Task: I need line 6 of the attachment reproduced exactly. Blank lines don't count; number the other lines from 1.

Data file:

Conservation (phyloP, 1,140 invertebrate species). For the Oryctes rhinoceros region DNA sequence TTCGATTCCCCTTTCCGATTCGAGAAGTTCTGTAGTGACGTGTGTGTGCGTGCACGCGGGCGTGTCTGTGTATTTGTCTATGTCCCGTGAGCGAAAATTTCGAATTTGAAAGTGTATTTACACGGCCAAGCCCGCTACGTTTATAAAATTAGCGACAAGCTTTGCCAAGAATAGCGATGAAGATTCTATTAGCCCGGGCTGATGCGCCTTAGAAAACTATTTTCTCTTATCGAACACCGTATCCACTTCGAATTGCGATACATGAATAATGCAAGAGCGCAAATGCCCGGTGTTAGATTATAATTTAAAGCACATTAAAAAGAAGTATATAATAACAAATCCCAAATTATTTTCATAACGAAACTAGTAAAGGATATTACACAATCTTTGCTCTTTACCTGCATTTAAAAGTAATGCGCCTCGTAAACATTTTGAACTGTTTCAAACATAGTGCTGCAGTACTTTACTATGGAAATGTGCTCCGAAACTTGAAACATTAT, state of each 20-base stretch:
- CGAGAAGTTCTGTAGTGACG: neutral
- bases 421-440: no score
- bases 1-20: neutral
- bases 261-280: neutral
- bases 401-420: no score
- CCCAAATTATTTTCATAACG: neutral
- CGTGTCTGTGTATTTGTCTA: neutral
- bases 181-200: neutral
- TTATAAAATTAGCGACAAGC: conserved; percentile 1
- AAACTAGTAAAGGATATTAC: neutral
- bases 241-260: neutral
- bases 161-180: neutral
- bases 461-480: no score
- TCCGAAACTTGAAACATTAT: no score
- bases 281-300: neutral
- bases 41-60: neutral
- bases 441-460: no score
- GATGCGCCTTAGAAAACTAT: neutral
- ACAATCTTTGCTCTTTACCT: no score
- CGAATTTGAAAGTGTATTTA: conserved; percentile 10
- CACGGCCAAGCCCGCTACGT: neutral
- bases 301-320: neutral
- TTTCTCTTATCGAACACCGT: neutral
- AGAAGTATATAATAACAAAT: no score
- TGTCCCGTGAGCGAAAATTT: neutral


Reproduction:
- bases 401-420: no score